The Gateway to Computer Science Excellence
0 votes
678 views

________ predicate calculus allows quantified variables to refer to objects in the domain of discourse and not to predicates or functions.

  1. Zero-order 
  2. First-order
  3. Second-order 
  4. High-order
in Mathematical Logic by Boss (30.2k points)
recategorized by | 678 views

3 Answers

+4 votes

Answer : First Order 

Reference : First Order Predicate Calculus Example and Explanation is Here 

by Boss (45.3k points)
+1 vote

Ans is B 

First-order logic is a collection of formal systems used in mathematicsphilosophylinguistics, and computer science. It is also known as first-order predicate calculus, thelower predicate calculusquantification theory, and predicate logic. First-order logic uses quantified variables over (non-logical) objects. It allows the use of sentences that contain variables, so that rather than propositions such as Socrates is a man one can have expressions in the form X is a man where X is a variable.[1] This distinguishes it frompropositional logic, which does not use quantifiers.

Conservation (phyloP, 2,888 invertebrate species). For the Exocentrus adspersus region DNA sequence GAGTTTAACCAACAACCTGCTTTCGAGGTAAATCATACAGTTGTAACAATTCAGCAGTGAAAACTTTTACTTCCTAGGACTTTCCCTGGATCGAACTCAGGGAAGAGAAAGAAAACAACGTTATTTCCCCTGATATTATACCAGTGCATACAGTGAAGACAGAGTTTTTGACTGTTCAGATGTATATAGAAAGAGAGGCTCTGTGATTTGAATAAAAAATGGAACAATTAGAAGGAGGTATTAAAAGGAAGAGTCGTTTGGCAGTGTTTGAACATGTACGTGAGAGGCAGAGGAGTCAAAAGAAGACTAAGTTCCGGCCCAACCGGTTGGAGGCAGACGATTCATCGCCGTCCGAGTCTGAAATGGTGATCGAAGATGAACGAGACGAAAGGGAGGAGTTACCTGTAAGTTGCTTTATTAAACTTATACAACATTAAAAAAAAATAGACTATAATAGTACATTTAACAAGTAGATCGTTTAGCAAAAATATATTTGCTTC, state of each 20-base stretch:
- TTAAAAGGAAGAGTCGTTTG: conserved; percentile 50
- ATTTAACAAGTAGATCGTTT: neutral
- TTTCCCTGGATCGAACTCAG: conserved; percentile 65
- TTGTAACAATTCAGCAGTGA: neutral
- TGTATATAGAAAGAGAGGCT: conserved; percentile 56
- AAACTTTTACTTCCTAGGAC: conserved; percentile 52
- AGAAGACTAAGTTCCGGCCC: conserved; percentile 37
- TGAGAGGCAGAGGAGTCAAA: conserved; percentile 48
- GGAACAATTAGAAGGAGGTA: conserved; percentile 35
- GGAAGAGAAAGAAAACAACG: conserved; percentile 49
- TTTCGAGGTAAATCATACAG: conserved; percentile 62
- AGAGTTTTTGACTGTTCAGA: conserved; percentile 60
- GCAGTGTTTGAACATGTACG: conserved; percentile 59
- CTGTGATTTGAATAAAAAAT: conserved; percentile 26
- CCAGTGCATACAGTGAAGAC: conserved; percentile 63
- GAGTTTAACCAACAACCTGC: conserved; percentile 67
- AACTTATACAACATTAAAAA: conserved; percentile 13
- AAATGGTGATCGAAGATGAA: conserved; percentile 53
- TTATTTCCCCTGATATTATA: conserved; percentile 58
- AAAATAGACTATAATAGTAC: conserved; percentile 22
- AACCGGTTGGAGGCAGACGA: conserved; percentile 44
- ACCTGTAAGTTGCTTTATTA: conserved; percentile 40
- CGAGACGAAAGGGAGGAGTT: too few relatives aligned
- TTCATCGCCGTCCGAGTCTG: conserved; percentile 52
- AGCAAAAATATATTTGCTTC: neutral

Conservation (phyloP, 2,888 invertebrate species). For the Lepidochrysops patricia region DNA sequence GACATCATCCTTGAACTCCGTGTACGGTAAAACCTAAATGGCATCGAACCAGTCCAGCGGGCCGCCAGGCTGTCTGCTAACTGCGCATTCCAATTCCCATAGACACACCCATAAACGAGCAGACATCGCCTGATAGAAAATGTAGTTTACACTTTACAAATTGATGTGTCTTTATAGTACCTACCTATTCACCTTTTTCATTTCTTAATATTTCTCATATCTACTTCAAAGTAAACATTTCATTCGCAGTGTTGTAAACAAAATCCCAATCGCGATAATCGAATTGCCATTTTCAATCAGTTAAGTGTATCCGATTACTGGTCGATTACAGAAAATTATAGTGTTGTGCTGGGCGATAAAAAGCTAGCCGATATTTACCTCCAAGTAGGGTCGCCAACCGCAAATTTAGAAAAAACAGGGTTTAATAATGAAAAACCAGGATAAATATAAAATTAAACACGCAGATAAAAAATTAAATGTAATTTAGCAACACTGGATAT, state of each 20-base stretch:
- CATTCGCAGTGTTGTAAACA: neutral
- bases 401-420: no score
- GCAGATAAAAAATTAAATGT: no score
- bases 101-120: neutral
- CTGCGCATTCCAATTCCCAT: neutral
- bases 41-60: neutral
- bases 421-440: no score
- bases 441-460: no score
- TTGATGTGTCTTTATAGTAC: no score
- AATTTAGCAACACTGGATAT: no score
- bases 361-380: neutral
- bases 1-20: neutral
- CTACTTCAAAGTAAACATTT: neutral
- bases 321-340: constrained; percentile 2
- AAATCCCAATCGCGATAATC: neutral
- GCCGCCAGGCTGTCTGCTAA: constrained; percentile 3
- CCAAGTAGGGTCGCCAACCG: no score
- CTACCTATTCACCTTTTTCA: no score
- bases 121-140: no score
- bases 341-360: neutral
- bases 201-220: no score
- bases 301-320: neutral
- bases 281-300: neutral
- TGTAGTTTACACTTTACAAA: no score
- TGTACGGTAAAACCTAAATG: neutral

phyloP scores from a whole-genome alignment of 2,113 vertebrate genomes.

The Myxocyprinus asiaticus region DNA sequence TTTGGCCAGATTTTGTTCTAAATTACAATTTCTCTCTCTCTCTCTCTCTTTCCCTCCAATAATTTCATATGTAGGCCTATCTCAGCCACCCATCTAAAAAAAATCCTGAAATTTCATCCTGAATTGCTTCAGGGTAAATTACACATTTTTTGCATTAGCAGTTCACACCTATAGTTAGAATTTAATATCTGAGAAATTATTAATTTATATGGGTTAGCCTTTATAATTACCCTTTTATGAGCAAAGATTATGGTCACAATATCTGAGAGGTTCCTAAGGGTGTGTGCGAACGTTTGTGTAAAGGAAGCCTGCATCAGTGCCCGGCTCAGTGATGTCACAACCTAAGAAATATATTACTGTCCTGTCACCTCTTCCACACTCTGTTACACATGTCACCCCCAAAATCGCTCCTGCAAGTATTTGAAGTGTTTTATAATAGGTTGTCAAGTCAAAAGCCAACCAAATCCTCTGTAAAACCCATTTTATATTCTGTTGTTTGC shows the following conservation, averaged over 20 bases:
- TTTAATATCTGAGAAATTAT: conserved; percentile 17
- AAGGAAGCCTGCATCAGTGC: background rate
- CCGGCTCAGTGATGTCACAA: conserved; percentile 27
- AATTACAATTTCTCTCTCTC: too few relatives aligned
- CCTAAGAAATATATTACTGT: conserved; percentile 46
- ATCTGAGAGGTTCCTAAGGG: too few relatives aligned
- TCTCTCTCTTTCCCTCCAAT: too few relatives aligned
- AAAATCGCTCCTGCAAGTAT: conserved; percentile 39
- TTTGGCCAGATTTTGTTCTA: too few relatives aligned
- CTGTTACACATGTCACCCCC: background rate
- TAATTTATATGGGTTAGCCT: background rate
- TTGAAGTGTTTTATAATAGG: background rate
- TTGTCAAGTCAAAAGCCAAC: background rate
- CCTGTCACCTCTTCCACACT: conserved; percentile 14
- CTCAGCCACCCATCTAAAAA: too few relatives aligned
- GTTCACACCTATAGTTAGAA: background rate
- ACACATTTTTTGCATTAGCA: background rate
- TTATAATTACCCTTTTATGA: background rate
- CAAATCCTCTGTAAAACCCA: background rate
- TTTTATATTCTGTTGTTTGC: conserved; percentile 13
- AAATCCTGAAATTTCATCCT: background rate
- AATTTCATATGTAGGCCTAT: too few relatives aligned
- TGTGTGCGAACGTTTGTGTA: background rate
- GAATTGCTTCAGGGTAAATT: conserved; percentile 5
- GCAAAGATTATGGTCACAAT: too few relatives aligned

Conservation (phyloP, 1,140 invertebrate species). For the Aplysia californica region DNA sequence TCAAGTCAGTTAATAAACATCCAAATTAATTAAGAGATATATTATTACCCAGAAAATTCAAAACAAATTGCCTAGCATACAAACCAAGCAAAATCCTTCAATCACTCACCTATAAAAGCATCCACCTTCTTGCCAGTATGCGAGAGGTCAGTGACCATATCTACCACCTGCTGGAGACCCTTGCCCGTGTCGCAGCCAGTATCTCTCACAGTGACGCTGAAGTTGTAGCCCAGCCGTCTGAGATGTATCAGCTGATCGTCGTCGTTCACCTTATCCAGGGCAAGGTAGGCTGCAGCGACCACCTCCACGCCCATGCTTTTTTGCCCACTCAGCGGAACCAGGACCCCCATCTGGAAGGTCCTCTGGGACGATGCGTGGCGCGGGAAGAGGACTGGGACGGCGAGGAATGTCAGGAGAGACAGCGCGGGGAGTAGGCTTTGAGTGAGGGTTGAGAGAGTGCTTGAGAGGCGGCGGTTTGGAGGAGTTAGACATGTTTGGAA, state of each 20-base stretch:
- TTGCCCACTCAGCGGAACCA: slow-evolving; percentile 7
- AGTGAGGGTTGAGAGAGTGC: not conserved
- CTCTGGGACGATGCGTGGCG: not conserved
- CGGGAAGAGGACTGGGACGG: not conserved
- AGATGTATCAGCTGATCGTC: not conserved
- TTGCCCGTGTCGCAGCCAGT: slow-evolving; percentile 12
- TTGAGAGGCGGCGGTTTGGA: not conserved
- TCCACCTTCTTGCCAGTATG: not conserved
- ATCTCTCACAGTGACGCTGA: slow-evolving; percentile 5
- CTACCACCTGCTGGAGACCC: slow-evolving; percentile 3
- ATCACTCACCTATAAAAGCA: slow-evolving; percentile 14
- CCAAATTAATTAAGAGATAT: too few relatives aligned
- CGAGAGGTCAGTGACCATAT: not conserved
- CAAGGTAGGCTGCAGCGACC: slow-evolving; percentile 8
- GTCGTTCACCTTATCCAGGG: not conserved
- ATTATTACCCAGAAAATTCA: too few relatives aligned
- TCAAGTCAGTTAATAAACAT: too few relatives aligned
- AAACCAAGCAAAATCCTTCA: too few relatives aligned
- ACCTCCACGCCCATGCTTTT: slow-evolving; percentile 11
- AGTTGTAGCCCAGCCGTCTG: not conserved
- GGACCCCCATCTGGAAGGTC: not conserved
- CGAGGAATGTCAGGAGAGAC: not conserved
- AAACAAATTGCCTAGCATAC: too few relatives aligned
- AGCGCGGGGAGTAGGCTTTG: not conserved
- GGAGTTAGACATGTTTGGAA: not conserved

A theory about a topic is usually a first-order logic together with a specified domain of discourse over which the quantified variables range, finitely many functions from that domain to itself, finitely many predicates defined on that domain, and a set of axioms believed to hold for those things. Sometimes "theory" is understood in a more formal sense, which is just a set of sentences in first-order logic.

by Boss (48.8k points)
+1 vote

First-order predicate calculus allows quantified variables to refer to objects in the domain of discourse, and not to predicates or functions. 

by Active (1.9k points)

Related questions

Quick search syntax
tags tag:apple
author user:martin
title title:apple
content content:apple
exclude -tag:apple
force match +apple
views views:100
score score:10
answers answers:2
is accepted isaccepted:true
is closed isclosed:true
50,647 questions
56,492 answers
195,439 comments
100,697 users